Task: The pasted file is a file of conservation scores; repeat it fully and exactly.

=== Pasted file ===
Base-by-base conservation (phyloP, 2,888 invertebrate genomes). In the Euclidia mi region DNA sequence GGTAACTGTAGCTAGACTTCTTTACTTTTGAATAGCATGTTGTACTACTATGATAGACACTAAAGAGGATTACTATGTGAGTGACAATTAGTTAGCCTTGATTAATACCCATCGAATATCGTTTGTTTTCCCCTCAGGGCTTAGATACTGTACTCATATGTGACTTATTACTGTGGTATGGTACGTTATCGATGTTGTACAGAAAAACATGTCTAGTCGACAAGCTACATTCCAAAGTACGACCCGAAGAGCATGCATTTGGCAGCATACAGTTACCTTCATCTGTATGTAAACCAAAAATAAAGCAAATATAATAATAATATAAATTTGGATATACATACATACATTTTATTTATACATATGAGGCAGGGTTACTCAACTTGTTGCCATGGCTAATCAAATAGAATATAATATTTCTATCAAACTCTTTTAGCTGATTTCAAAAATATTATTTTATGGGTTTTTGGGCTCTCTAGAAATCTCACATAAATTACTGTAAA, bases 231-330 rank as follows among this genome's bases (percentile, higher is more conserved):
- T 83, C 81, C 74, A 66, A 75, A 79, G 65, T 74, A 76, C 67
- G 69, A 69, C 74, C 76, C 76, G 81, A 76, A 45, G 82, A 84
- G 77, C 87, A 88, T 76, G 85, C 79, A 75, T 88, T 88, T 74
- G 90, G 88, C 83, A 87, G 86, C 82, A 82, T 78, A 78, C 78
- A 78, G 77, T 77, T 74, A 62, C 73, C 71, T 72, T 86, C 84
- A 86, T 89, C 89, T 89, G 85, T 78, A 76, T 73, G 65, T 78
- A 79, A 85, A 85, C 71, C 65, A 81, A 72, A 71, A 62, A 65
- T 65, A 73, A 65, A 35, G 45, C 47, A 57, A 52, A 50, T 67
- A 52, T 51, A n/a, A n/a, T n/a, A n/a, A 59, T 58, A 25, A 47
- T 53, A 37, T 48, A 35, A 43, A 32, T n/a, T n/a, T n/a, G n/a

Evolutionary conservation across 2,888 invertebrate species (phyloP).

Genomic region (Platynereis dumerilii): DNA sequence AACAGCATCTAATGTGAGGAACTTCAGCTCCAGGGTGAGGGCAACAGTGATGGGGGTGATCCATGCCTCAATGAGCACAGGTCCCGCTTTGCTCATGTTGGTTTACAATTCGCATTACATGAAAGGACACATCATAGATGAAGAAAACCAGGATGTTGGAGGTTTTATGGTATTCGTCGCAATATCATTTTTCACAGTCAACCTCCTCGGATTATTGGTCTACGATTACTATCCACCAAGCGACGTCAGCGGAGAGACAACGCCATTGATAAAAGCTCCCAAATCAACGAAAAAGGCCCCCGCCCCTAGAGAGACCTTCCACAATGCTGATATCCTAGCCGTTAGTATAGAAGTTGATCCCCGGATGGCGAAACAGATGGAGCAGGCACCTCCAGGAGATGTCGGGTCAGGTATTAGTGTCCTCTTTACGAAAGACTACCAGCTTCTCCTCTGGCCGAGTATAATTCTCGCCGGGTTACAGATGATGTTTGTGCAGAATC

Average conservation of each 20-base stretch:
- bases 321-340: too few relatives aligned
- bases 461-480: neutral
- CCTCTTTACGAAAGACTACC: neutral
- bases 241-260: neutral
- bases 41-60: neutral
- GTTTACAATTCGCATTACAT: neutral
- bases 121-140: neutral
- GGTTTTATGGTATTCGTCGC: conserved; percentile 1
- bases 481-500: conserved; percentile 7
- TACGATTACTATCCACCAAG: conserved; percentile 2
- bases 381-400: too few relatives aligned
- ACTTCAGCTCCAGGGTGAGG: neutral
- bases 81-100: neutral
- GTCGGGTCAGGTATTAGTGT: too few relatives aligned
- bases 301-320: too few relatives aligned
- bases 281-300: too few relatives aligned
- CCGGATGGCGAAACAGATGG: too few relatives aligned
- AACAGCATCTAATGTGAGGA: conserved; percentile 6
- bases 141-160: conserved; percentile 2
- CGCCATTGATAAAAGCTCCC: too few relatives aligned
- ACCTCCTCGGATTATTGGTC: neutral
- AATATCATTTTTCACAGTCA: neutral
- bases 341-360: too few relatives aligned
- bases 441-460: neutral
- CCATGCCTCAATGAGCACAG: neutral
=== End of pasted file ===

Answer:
Base-by-base conservation (phyloP, 2,888 invertebrate genomes). In the Euclidia mi region DNA sequence GGTAACTGTAGCTAGACTTCTTTACTTTTGAATAGCATGTTGTACTACTATGATAGACACTAAAGAGGATTACTATGTGAGTGACAATTAGTTAGCCTTGATTAATACCCATCGAATATCGTTTGTTTTCCCCTCAGGGCTTAGATACTGTACTCATATGTGACTTATTACTGTGGTATGGTACGTTATCGATGTTGTACAGAAAAACATGTCTAGTCGACAAGCTACATTCCAAAGTACGACCCGAAGAGCATGCATTTGGCAGCATACAGTTACCTTCATCTGTATGTAAACCAAAAATAAAGCAAATATAATAATAATATAAATTTGGATATACATACATACATTTTATTTATACATATGAGGCAGGGTTACTCAACTTGTTGCCATGGCTAATCAAATAGAATATAATATTTCTATCAAACTCTTTTAGCTGATTTCAAAAATATTATTTTATGGGTTTTTGGGCTCTCTAGAAATCTCACATAAATTACTGTAAA, bases 231-330 rank as follows among this genome's bases (percentile, higher is more conserved):
- T 83, C 81, C 74, A 66, A 75, A 79, G 65, T 74, A 76, C 67
- G 69, A 69, C 74, C 76, C 76, G 81, A 76, A 45, G 82, A 84
- G 77, C 87, A 88, T 76, G 85, C 79, A 75, T 88, T 88, T 74
- G 90, G 88, C 83, A 87, G 86, C 82, A 82, T 78, A 78, C 78
- A 78, G 77, T 77, T 74, A 62, C 73, C 71, T 72, T 86, C 84
- A 86, T 89, C 89, T 89, G 85, T 78, A 76, T 73, G 65, T 78
- A 79, A 85, A 85, C 71, C 65, A 81, A 72, A 71, A 62, A 65
- T 65, A 73, A 65, A 35, G 45, C 47, A 57, A 52, A 50, T 67
- A 52, T 51, A n/a, A n/a, T n/a, A n/a, A 59, T 58, A 25, A 47
- T 53, A 37, T 48, A 35, A 43, A 32, T n/a, T n/a, T n/a, G n/a

Evolutionary conservation across 2,888 invertebrate species (phyloP).

Genomic region (Platynereis dumerilii): DNA sequence AACAGCATCTAATGTGAGGAACTTCAGCTCCAGGGTGAGGGCAACAGTGATGGGGGTGATCCATGCCTCAATGAGCACAGGTCCCGCTTTGCTCATGTTGGTTTACAATTCGCATTACATGAAAGGACACATCATAGATGAAGAAAACCAGGATGTTGGAGGTTTTATGGTATTCGTCGCAATATCATTTTTCACAGTCAACCTCCTCGGATTATTGGTCTACGATTACTATCCACCAAGCGACGTCAGCGGAGAGACAACGCCATTGATAAAAGCTCCCAAATCAACGAAAAAGGCCCCCGCCCCTAGAGAGACCTTCCACAATGCTGATATCCTAGCCGTTAGTATAGAAGTTGATCCCCGGATGGCGAAACAGATGGAGCAGGCACCTCCAGGAGATGTCGGGTCAGGTATTAGTGTCCTCTTTACGAAAGACTACCAGCTTCTCCTCTGGCCGAGTATAATTCTCGCCGGGTTACAGATGATGTTTGTGCAGAATC

Average conservation of each 20-base stretch:
- bases 321-340: too few relatives aligned
- bases 461-480: neutral
- CCTCTTTACGAAAGACTACC: neutral
- bases 241-260: neutral
- bases 41-60: neutral
- GTTTACAATTCGCATTACAT: neutral
- bases 121-140: neutral
- GGTTTTATGGTATTCGTCGC: conserved; percentile 1
- bases 481-500: conserved; percentile 7
- TACGATTACTATCCACCAAG: conserved; percentile 2
- bases 381-400: too few relatives aligned
- ACTTCAGCTCCAGGGTGAGG: neutral
- bases 81-100: neutral
- GTCGGGTCAGGTATTAGTGT: too few relatives aligned
- bases 301-320: too few relatives aligned
- bases 281-300: too few relatives aligned
- CCGGATGGCGAAACAGATGG: too few relatives aligned
- AACAGCATCTAATGTGAGGA: conserved; percentile 6
- bases 141-160: conserved; percentile 2
- CGCCATTGATAAAAGCTCCC: too few relatives aligned
- ACCTCCTCGGATTATTGGTC: neutral
- AATATCATTTTTCACAGTCA: neutral
- bases 341-360: too few relatives aligned
- bases 441-460: neutral
- CCATGCCTCAATGAGCACAG: neutral